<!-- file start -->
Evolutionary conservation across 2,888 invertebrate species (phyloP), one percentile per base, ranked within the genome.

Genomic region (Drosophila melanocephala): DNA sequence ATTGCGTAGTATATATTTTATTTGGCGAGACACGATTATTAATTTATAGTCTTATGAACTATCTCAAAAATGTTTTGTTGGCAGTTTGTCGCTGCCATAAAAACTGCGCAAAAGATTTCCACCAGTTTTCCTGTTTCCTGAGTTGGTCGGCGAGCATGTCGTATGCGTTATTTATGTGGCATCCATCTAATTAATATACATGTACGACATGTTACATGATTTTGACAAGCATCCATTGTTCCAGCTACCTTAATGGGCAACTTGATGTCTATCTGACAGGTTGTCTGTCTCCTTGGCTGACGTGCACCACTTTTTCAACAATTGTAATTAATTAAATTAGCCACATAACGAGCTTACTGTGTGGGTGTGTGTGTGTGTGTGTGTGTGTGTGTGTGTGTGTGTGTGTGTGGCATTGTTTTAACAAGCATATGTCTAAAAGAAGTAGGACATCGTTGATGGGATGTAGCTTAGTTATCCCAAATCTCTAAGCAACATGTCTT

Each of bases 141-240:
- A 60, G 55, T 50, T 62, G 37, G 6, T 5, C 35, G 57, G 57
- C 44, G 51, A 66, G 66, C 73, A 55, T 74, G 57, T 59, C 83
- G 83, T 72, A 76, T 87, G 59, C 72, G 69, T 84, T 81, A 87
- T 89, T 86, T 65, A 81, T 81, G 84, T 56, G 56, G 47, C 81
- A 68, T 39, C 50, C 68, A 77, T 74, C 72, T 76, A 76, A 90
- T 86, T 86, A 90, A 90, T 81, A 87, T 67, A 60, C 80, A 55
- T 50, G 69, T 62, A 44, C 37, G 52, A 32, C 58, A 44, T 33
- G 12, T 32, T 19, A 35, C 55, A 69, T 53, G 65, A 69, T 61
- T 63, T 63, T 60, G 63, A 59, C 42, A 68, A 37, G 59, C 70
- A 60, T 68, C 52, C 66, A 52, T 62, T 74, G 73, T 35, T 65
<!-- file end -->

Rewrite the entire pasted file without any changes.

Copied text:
Evolutionary conservation across 2,888 invertebrate species (phyloP), one percentile per base, ranked within the genome.

Genomic region (Drosophila melanocephala): DNA sequence ATTGCGTAGTATATATTTTATTTGGCGAGACACGATTATTAATTTATAGTCTTATGAACTATCTCAAAAATGTTTTGTTGGCAGTTTGTCGCTGCCATAAAAACTGCGCAAAAGATTTCCACCAGTTTTCCTGTTTCCTGAGTTGGTCGGCGAGCATGTCGTATGCGTTATTTATGTGGCATCCATCTAATTAATATACATGTACGACATGTTACATGATTTTGACAAGCATCCATTGTTCCAGCTACCTTAATGGGCAACTTGATGTCTATCTGACAGGTTGTCTGTCTCCTTGGCTGACGTGCACCACTTTTTCAACAATTGTAATTAATTAAATTAGCCACATAACGAGCTTACTGTGTGGGTGTGTGTGTGTGTGTGTGTGTGTGTGTGTGTGTGTGTGTGTGTGGCATTGTTTTAACAAGCATATGTCTAAAAGAAGTAGGACATCGTTGATGGGATGTAGCTTAGTTATCCCAAATCTCTAAGCAACATGTCTT

Each of bases 141-240:
- A 60, G 55, T 50, T 62, G 37, G 6, T 5, C 35, G 57, G 57
- C 44, G 51, A 66, G 66, C 73, A 55, T 74, G 57, T 59, C 83
- G 83, T 72, A 76, T 87, G 59, C 72, G 69, T 84, T 81, A 87
- T 89, T 86, T 65, A 81, T 81, G 84, T 56, G 56, G 47, C 81
- A 68, T 39, C 50, C 68, A 77, T 74, C 72, T 76, A 76, A 90
- T 86, T 86, A 90, A 90, T 81, A 87, T 67, A 60, C 80, A 55
- T 50, G 69, T 62, A 44, C 37, G 52, A 32, C 58, A 44, T 33
- G 12, T 32, T 19, A 35, C 55, A 69, T 53, G 65, A 69, T 61
- T 63, T 63, T 60, G 63, A 59, C 42, A 68, A 37, G 59, C 70
- A 60, T 68, C 52, C 66, A 52, T 62, T 74, G 73, T 35, T 65